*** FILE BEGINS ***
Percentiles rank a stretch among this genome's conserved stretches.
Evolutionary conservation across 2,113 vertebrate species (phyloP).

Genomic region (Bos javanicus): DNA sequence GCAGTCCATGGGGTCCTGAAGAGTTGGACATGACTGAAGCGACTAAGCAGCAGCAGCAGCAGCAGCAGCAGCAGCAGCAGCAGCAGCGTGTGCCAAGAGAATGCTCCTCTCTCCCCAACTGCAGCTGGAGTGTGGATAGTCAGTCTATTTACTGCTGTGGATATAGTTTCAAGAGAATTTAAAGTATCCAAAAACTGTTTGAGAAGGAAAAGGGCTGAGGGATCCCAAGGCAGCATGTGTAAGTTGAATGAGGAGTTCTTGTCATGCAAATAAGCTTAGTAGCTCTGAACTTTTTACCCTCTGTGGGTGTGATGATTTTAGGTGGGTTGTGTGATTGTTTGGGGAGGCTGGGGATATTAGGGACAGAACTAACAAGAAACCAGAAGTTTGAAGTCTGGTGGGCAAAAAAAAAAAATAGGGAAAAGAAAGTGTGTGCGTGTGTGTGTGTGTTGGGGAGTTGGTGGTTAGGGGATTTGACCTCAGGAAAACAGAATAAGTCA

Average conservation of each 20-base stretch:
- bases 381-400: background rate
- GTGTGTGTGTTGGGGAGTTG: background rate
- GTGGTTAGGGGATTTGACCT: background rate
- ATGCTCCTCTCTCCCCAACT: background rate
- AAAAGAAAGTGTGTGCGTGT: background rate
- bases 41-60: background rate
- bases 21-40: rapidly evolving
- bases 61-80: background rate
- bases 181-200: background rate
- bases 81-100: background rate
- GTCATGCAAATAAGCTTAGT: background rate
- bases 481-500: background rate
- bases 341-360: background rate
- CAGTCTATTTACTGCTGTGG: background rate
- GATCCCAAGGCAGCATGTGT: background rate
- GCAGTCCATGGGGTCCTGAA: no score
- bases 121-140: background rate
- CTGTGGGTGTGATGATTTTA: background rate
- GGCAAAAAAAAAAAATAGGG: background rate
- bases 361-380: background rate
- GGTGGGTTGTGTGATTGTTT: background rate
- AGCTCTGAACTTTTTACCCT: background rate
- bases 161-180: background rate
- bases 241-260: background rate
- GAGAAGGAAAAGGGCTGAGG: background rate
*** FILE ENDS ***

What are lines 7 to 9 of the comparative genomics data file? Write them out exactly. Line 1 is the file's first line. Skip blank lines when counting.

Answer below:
- GTGGTTAGGGGATTTGACCT: background rate
- ATGCTCCTCTCTCCCCAACT: background rate
- AAAAGAAAGTGTGTGCGTGT: background rate